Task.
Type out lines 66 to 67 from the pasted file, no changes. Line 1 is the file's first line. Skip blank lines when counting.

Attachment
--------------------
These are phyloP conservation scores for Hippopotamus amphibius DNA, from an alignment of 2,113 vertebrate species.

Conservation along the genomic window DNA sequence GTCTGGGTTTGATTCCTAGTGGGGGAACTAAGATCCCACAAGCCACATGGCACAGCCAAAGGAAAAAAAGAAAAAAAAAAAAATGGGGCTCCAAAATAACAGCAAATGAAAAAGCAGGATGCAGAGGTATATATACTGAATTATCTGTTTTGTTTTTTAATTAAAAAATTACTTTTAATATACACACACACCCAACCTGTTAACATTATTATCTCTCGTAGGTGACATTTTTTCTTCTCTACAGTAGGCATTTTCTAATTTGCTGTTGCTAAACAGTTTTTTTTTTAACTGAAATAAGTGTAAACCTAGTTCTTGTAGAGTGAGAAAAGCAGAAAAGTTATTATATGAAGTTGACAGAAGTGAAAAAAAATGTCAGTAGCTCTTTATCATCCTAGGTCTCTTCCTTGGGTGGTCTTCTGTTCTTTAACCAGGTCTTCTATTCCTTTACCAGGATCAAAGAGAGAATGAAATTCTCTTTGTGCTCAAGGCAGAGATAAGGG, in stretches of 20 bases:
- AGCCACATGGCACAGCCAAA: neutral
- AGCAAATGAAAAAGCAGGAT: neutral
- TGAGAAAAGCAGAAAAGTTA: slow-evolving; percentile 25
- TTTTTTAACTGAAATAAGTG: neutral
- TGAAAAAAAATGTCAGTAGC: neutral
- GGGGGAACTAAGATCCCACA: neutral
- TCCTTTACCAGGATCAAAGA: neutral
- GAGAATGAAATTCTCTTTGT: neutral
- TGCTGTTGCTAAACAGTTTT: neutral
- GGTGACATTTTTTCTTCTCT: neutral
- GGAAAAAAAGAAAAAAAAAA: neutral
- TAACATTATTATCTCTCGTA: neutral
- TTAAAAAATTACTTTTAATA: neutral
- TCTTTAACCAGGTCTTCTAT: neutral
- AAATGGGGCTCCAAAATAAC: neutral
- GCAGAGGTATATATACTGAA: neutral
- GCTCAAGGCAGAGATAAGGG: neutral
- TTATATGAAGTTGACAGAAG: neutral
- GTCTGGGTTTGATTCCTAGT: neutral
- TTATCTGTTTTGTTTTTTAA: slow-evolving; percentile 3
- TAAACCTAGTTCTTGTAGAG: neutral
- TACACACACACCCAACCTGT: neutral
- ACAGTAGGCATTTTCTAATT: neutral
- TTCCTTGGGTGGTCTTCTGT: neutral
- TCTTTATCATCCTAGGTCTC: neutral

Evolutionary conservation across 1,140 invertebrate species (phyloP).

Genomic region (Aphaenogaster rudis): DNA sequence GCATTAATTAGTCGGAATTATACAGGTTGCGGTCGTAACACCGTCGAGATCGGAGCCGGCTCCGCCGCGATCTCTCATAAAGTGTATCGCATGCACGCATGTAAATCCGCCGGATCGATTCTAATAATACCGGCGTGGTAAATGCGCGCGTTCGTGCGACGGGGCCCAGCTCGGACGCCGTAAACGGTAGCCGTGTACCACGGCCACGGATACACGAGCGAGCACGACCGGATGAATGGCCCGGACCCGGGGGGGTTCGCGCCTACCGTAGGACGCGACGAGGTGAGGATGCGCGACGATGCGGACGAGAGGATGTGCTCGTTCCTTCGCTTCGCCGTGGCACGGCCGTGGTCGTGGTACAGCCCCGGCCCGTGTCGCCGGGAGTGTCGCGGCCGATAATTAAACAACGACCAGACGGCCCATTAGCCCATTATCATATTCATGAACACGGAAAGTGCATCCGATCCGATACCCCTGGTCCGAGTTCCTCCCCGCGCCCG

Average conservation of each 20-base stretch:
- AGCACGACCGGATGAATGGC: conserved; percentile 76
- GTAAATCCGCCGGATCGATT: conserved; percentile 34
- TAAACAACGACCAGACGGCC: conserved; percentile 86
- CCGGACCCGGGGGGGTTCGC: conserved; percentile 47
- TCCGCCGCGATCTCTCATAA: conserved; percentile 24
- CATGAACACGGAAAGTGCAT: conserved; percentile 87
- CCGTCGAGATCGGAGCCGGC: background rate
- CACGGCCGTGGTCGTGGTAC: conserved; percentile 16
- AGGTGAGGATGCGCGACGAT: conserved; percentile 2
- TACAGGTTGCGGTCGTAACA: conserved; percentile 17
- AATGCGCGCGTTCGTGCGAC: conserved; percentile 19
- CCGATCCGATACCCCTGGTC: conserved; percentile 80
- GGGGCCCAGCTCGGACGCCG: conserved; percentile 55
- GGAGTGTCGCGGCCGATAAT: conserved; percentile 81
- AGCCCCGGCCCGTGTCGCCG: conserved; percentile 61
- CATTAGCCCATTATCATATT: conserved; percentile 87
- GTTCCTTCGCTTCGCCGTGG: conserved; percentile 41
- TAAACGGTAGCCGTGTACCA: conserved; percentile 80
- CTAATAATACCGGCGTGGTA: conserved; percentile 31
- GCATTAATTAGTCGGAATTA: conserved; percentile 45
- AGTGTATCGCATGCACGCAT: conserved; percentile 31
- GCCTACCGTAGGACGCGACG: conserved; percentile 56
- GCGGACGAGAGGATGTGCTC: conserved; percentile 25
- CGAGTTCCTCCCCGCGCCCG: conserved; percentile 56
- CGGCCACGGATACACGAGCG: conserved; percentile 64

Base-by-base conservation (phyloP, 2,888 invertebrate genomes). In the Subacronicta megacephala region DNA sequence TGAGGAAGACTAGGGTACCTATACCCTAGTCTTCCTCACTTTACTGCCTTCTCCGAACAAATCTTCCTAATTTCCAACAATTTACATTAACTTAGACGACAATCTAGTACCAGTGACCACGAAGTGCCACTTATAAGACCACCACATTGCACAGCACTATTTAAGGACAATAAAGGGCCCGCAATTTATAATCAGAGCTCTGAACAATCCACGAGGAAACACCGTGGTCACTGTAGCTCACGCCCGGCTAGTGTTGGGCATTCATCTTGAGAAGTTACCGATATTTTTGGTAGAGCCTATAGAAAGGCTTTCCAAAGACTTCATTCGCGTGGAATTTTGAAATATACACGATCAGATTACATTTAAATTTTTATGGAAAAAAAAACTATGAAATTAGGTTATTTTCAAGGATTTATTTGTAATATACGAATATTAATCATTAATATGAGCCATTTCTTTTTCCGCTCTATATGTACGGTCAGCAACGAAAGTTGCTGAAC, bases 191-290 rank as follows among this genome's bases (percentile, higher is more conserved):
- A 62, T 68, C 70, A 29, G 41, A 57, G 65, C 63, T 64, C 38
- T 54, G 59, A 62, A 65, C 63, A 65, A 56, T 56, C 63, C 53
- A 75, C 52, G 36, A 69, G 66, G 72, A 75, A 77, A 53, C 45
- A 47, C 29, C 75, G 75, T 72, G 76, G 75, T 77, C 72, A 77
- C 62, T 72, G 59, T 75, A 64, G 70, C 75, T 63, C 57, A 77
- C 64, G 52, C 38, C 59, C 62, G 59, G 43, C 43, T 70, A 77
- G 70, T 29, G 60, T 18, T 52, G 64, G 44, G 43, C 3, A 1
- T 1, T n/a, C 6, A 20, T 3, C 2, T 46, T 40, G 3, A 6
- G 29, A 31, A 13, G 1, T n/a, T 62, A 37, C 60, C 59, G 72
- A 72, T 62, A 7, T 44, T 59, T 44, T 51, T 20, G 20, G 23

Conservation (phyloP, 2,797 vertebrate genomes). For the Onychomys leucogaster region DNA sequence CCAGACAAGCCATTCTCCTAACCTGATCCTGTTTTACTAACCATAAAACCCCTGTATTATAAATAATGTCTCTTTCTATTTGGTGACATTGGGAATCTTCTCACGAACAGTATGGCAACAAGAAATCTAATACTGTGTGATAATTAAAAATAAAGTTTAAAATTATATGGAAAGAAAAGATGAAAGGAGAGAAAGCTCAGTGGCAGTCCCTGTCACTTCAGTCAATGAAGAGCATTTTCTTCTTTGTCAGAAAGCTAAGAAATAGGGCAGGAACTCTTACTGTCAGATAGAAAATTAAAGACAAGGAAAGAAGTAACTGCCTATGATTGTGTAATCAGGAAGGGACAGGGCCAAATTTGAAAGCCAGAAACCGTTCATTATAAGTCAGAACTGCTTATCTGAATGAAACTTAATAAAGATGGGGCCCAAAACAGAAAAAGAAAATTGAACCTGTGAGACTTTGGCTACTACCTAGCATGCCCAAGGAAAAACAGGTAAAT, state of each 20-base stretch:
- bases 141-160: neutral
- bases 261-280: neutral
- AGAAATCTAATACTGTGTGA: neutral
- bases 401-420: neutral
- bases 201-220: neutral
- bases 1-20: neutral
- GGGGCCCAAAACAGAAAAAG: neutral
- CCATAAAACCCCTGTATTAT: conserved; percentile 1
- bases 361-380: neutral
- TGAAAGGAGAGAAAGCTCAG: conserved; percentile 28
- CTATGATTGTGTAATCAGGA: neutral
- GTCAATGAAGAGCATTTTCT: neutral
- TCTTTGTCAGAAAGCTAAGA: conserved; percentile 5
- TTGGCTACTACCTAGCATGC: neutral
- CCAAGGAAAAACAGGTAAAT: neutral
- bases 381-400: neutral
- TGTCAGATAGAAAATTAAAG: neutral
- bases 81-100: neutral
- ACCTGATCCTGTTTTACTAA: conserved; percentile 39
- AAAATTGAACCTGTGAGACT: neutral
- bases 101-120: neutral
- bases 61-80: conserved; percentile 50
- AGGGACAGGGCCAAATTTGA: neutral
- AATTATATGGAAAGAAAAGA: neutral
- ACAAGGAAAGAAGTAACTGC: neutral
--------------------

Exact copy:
- A 72, T 62, A 7, T 44, T 59, T 44, T 51, T 20, G 20, G 23

Conservation (phyloP, 2,797 vertebrate genomes). For the Onychomys leucogaster region DNA sequence CCAGACAAGCCATTCTCCTAACCTGATCCTGTTTTACTAACCATAAAACCCCTGTATTATAAATAATGTCTCTTTCTATTTGGTGACATTGGGAATCTTCTCACGAACAGTATGGCAACAAGAAATCTAATACTGTGTGATAATTAAAAATAAAGTTTAAAATTATATGGAAAGAAAAGATGAAAGGAGAGAAAGCTCAGTGGCAGTCCCTGTCACTTCAGTCAATGAAGAGCATTTTCTTCTTTGTCAGAAAGCTAAGAAATAGGGCAGGAACTCTTACTGTCAGATAGAAAATTAAAGACAAGGAAAGAAGTAACTGCCTATGATTGTGTAATCAGGAAGGGACAGGGCCAAATTTGAAAGCCAGAAACCGTTCATTATAAGTCAGAACTGCTTATCTGAATGAAACTTAATAAAGATGGGGCCCAAAACAGAAAAAGAAAATTGAACCTGTGAGACTTTGGCTACTACCTAGCATGCCCAAGGAAAAACAGGTAAAT, state of each 20-base stretch: